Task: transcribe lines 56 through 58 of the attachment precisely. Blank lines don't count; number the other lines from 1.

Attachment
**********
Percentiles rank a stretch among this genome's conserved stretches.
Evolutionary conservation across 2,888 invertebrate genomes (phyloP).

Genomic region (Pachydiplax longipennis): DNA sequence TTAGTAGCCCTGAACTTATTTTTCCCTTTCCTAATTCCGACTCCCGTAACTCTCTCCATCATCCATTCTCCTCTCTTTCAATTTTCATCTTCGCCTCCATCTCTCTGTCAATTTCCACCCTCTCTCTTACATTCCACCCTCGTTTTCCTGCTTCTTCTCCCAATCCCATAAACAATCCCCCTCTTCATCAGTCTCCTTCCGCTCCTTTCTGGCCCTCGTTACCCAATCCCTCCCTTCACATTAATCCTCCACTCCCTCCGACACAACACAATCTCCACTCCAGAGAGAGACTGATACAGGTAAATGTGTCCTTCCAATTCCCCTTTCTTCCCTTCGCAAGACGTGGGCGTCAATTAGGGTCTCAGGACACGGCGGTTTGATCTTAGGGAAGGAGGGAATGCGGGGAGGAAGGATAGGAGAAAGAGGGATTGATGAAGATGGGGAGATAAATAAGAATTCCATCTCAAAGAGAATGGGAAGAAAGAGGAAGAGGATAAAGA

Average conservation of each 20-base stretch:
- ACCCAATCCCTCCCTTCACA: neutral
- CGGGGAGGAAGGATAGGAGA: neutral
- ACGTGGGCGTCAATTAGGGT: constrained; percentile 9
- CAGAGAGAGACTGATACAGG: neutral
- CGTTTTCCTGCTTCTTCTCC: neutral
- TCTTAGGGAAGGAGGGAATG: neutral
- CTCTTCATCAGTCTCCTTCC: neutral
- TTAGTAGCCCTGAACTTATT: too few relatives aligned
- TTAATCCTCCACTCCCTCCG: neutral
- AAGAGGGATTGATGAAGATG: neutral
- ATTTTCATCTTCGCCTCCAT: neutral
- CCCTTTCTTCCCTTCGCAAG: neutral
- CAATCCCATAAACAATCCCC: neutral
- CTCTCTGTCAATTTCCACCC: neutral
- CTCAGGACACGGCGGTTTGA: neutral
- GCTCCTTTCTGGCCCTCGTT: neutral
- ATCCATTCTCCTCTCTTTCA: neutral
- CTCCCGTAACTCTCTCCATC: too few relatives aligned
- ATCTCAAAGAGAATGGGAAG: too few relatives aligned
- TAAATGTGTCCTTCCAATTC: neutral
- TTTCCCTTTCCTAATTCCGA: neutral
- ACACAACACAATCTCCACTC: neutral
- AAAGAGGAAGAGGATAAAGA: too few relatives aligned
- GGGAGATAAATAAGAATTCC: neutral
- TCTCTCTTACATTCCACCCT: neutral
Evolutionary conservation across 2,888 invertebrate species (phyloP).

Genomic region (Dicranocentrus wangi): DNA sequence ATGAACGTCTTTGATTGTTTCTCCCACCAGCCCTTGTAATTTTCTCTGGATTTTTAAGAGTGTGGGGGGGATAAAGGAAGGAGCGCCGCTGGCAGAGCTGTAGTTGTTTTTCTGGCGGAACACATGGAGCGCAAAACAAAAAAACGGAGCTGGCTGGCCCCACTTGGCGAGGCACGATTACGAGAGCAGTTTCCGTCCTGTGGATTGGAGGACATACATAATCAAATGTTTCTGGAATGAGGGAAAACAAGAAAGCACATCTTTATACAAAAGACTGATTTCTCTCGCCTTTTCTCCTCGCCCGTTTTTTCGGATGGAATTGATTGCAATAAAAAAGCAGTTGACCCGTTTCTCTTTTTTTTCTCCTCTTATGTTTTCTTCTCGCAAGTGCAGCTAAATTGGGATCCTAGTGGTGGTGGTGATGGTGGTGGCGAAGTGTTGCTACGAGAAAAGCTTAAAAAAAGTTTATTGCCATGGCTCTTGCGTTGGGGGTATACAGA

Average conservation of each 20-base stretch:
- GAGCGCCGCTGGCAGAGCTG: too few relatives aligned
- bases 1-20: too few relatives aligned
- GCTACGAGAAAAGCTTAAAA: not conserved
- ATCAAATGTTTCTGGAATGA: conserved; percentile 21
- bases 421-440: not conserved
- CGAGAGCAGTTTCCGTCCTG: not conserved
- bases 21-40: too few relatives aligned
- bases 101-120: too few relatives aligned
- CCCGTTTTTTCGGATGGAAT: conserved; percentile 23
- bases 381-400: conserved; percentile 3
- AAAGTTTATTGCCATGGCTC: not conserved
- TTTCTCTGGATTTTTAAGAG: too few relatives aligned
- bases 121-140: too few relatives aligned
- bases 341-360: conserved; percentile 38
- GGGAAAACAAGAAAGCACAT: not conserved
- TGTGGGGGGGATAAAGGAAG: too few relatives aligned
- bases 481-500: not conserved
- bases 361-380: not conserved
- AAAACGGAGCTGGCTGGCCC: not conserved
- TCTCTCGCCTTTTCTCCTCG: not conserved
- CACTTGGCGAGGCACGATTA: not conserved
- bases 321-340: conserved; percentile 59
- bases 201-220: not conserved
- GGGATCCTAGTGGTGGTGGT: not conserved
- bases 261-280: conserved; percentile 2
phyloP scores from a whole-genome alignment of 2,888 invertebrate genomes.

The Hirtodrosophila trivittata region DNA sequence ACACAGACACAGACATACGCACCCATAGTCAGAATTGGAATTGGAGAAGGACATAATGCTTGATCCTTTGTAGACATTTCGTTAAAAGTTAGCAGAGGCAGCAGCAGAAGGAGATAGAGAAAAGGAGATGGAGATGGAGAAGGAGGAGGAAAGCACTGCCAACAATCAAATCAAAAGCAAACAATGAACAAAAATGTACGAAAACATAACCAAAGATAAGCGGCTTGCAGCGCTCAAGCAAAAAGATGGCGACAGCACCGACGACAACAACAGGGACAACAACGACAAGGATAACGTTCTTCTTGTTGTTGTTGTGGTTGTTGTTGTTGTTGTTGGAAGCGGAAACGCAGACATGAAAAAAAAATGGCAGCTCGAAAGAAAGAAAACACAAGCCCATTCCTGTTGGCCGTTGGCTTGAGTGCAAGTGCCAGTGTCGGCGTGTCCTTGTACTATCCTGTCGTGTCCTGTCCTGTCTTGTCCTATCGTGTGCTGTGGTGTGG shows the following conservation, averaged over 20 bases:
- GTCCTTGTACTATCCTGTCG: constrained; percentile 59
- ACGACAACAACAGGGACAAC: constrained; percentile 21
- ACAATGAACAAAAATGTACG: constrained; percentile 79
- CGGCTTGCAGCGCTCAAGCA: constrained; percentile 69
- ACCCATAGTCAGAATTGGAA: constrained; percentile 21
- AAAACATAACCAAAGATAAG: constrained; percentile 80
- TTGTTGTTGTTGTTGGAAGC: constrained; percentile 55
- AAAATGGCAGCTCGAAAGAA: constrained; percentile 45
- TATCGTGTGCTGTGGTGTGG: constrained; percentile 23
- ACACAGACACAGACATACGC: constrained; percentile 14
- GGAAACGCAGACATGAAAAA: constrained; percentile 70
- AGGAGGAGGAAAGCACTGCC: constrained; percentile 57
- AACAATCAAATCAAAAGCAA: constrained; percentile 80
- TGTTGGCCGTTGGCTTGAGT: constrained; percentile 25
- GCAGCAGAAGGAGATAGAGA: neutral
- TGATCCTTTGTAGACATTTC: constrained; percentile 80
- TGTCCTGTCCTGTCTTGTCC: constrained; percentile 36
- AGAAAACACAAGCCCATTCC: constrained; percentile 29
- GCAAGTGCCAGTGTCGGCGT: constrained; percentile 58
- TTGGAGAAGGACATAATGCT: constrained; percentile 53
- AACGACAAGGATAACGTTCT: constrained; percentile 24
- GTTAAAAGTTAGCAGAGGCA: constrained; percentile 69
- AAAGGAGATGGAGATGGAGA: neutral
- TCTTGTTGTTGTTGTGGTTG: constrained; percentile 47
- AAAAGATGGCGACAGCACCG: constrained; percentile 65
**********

- GGGATCCTAGTGGTGGTGGT: not conserved
- bases 261-280: conserved; percentile 2
phyloP scores from a whole-genome alignment of 2,888 invertebrate genomes.